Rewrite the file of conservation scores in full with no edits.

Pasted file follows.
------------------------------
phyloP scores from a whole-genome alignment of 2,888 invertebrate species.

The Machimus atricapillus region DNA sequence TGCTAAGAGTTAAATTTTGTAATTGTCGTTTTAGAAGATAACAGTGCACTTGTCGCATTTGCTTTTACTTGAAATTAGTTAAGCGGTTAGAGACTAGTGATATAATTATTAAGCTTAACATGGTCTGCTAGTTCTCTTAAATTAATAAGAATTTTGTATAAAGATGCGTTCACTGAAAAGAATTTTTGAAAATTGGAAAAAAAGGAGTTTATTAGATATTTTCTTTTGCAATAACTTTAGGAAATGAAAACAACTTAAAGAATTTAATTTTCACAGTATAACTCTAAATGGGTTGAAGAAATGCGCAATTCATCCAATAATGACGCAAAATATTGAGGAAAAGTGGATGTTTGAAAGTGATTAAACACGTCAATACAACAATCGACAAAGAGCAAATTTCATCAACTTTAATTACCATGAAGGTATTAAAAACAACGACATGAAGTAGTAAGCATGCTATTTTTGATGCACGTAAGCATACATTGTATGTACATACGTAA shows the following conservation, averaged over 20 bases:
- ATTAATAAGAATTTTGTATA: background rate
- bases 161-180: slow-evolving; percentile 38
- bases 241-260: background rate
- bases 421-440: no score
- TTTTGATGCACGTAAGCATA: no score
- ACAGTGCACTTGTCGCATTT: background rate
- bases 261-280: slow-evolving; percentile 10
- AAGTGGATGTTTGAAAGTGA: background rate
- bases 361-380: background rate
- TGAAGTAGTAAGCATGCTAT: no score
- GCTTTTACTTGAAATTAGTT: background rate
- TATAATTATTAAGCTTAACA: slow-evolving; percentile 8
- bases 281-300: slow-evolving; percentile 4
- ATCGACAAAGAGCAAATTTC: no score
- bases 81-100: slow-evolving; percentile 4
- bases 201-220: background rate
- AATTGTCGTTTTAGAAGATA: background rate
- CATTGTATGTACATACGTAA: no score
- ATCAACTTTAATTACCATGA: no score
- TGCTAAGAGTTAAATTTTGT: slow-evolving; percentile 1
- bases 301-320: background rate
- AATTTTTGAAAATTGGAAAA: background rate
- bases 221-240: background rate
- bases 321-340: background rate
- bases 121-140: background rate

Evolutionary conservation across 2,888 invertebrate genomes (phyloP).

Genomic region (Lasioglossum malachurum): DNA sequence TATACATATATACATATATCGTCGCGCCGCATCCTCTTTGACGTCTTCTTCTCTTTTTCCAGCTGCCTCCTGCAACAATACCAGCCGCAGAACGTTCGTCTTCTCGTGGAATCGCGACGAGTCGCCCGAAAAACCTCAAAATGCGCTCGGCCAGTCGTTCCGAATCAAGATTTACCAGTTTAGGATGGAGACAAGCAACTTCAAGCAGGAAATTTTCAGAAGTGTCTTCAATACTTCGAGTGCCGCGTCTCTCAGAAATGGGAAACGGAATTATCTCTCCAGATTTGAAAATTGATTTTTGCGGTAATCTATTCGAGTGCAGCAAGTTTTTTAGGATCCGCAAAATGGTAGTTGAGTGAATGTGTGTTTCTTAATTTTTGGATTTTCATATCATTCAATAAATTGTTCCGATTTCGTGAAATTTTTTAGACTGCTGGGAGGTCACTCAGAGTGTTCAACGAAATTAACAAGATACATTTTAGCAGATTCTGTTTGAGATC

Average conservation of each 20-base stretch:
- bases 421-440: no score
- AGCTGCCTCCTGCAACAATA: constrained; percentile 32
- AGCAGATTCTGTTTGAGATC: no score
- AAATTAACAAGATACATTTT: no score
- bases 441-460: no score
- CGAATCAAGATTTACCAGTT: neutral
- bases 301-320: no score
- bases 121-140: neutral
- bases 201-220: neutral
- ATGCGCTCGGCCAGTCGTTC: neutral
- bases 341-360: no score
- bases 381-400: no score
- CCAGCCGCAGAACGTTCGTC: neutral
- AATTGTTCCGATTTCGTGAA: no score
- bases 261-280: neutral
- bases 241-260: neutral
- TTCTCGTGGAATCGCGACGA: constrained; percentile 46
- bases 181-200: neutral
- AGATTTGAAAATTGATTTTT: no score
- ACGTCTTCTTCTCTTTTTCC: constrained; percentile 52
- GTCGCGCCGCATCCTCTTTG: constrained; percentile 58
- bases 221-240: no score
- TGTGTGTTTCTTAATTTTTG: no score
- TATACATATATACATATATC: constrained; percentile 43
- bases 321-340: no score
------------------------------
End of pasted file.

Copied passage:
phyloP scores from a whole-genome alignment of 2,888 invertebrate species.

The Machimus atricapillus region DNA sequence TGCTAAGAGTTAAATTTTGTAATTGTCGTTTTAGAAGATAACAGTGCACTTGTCGCATTTGCTTTTACTTGAAATTAGTTAAGCGGTTAGAGACTAGTGATATAATTATTAAGCTTAACATGGTCTGCTAGTTCTCTTAAATTAATAAGAATTTTGTATAAAGATGCGTTCACTGAAAAGAATTTTTGAAAATTGGAAAAAAAGGAGTTTATTAGATATTTTCTTTTGCAATAACTTTAGGAAATGAAAACAACTTAAAGAATTTAATTTTCACAGTATAACTCTAAATGGGTTGAAGAAATGCGCAATTCATCCAATAATGACGCAAAATATTGAGGAAAAGTGGATGTTTGAAAGTGATTAAACACGTCAATACAACAATCGACAAAGAGCAAATTTCATCAACTTTAATTACCATGAAGGTATTAAAAACAACGACATGAAGTAGTAAGCATGCTATTTTTGATGCACGTAAGCATACATTGTATGTACATACGTAA shows the following conservation, averaged over 20 bases:
- ATTAATAAGAATTTTGTATA: background rate
- bases 161-180: slow-evolving; percentile 38
- bases 241-260: background rate
- bases 421-440: no score
- TTTTGATGCACGTAAGCATA: no score
- ACAGTGCACTTGTCGCATTT: background rate
- bases 261-280: slow-evolving; percentile 10
- AAGTGGATGTTTGAAAGTGA: background rate
- bases 361-380: background rate
- TGAAGTAGTAAGCATGCTAT: no score
- GCTTTTACTTGAAATTAGTT: background rate
- TATAATTATTAAGCTTAACA: slow-evolving; percentile 8
- bases 281-300: slow-evolving; percentile 4
- ATCGACAAAGAGCAAATTTC: no score
- bases 81-100: slow-evolving; percentile 4
- bases 201-220: background rate
- AATTGTCGTTTTAGAAGATA: background rate
- CATTGTATGTACATACGTAA: no score
- ATCAACTTTAATTACCATGA: no score
- TGCTAAGAGTTAAATTTTGT: slow-evolving; percentile 1
- bases 301-320: background rate
- AATTTTTGAAAATTGGAAAA: background rate
- bases 221-240: background rate
- bases 321-340: background rate
- bases 121-140: background rate

Evolutionary conservation across 2,888 invertebrate genomes (phyloP).

Genomic region (Lasioglossum malachurum): DNA sequence TATACATATATACATATATCGTCGCGCCGCATCCTCTTTGACGTCTTCTTCTCTTTTTCCAGCTGCCTCCTGCAACAATACCAGCCGCAGAACGTTCGTCTTCTCGTGGAATCGCGACGAGTCGCCCGAAAAACCTCAAAATGCGCTCGGCCAGTCGTTCCGAATCAAGATTTACCAGTTTAGGATGGAGACAAGCAACTTCAAGCAGGAAATTTTCAGAAGTGTCTTCAATACTTCGAGTGCCGCGTCTCTCAGAAATGGGAAACGGAATTATCTCTCCAGATTTGAAAATTGATTTTTGCGGTAATCTATTCGAGTGCAGCAAGTTTTTTAGGATCCGCAAAATGGTAGTTGAGTGAATGTGTGTTTCTTAATTTTTGGATTTTCATATCATTCAATAAATTGTTCCGATTTCGTGAAATTTTTTAGACTGCTGGGAGGTCACTCAGAGTGTTCAACGAAATTAACAAGATACATTTTAGCAGATTCTGTTTGAGATC

Average conservation of each 20-base stretch:
- bases 421-440: no score
- AGCTGCCTCCTGCAACAATA: constrained; percentile 32
- AGCAGATTCTGTTTGAGATC: no score
- AAATTAACAAGATACATTTT: no score
- bases 441-460: no score
- CGAATCAAGATTTACCAGTT: neutral
- bases 301-320: no score
- bases 121-140: neutral
- bases 201-220: neutral
- ATGCGCTCGGCCAGTCGTTC: neutral
- bases 341-360: no score
- bases 381-400: no score
- CCAGCCGCAGAACGTTCGTC: neutral
- AATTGTTCCGATTTCGTGAA: no score
- bases 261-280: neutral
- bases 241-260: neutral
- TTCTCGTGGAATCGCGACGA: constrained; percentile 46
- bases 181-200: neutral
- AGATTTGAAAATTGATTTTT: no score
- ACGTCTTCTTCTCTTTTTCC: constrained; percentile 52
- GTCGCGCCGCATCCTCTTTG: constrained; percentile 58
- bases 221-240: no score
- TGTGTGTTTCTTAATTTTTG: no score
- TATACATATATACATATATC: constrained; percentile 43
- bases 321-340: no score